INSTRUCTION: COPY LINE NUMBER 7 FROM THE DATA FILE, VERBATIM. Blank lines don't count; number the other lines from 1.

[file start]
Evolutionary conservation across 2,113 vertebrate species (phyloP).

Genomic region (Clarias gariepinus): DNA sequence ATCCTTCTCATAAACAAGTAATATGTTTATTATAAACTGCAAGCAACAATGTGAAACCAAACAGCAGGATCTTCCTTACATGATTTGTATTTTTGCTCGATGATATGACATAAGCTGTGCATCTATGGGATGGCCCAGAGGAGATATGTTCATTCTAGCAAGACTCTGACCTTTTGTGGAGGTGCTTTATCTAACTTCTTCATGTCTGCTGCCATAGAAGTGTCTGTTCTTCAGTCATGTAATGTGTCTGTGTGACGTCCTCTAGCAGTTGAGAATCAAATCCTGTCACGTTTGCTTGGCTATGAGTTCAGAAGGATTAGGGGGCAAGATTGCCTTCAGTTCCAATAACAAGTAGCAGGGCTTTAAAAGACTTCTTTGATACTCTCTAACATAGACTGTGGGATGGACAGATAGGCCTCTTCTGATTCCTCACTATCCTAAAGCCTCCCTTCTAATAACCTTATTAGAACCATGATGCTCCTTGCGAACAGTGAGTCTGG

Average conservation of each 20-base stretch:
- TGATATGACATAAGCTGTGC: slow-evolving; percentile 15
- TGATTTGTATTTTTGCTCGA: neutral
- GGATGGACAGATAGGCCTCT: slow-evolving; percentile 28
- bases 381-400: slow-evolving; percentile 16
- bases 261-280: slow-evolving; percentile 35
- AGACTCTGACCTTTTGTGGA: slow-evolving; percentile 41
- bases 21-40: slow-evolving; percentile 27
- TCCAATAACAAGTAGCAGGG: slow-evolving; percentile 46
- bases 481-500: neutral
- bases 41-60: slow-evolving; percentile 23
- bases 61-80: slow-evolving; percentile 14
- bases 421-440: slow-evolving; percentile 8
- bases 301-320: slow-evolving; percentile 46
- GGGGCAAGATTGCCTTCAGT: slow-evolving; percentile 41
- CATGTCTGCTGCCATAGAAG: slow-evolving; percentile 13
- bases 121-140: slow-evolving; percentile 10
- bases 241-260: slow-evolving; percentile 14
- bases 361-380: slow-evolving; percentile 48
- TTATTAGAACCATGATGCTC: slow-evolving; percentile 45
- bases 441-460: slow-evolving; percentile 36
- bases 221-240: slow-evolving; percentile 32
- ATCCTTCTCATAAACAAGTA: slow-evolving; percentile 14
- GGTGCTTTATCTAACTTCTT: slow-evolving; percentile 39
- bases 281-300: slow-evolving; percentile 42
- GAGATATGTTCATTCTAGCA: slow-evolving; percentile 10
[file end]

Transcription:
- bases 381-400: slow-evolving; percentile 16